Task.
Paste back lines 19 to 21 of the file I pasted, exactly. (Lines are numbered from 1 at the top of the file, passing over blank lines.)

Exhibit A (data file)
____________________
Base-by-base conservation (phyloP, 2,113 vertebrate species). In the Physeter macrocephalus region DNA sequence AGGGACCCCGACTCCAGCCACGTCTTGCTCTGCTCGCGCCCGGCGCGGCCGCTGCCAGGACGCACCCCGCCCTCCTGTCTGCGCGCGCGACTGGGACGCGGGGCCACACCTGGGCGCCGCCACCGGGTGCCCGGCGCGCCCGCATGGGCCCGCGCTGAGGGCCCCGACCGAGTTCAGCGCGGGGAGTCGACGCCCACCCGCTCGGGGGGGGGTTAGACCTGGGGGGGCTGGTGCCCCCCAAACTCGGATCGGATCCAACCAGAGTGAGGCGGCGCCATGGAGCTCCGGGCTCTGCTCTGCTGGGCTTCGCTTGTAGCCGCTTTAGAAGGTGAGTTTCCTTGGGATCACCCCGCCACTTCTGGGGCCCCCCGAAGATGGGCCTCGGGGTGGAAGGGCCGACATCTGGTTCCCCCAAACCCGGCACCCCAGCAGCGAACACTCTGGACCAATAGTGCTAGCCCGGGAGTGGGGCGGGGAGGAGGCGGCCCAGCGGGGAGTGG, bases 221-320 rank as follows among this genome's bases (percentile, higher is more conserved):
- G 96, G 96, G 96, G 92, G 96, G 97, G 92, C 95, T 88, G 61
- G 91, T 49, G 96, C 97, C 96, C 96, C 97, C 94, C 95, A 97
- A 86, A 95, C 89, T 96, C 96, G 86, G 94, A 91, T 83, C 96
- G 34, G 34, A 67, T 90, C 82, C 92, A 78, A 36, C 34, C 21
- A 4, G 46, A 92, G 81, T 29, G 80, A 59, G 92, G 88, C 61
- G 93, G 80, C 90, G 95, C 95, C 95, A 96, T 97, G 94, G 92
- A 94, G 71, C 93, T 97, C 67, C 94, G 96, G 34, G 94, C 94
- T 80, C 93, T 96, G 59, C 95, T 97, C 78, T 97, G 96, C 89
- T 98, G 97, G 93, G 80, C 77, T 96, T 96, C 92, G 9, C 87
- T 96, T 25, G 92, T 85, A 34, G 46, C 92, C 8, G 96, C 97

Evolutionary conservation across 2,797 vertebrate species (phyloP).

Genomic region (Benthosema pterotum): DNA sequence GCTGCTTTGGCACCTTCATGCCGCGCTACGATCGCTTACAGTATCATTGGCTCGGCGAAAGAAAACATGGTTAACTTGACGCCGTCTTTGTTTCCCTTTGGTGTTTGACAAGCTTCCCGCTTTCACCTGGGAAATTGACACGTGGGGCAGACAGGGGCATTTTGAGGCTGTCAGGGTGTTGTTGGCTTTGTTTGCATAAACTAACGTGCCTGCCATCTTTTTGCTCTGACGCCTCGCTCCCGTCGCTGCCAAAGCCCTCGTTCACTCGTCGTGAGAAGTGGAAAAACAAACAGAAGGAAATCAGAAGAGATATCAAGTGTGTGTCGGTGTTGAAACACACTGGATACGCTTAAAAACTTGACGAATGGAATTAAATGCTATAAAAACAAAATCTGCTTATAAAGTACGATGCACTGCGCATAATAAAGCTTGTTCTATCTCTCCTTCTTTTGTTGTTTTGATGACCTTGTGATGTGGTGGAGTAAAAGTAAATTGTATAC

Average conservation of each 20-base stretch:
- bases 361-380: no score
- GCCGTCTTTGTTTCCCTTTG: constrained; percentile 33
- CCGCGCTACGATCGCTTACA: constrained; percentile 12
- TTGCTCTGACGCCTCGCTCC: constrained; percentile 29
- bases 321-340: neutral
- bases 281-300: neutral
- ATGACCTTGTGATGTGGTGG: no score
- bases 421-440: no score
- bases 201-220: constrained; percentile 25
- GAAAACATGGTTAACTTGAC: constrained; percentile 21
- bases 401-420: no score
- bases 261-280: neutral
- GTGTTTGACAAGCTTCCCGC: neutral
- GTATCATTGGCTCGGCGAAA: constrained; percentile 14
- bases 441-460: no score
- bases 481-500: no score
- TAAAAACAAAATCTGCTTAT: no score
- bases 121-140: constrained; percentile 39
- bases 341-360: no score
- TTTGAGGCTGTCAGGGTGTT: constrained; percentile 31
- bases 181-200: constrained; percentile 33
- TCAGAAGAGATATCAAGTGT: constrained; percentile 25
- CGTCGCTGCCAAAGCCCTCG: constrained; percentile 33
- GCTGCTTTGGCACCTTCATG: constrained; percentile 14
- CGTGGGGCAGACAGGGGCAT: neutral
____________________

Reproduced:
- bases 321-340: neutral
- bases 281-300: neutral
- ATGACCTTGTGATGTGGTGG: no score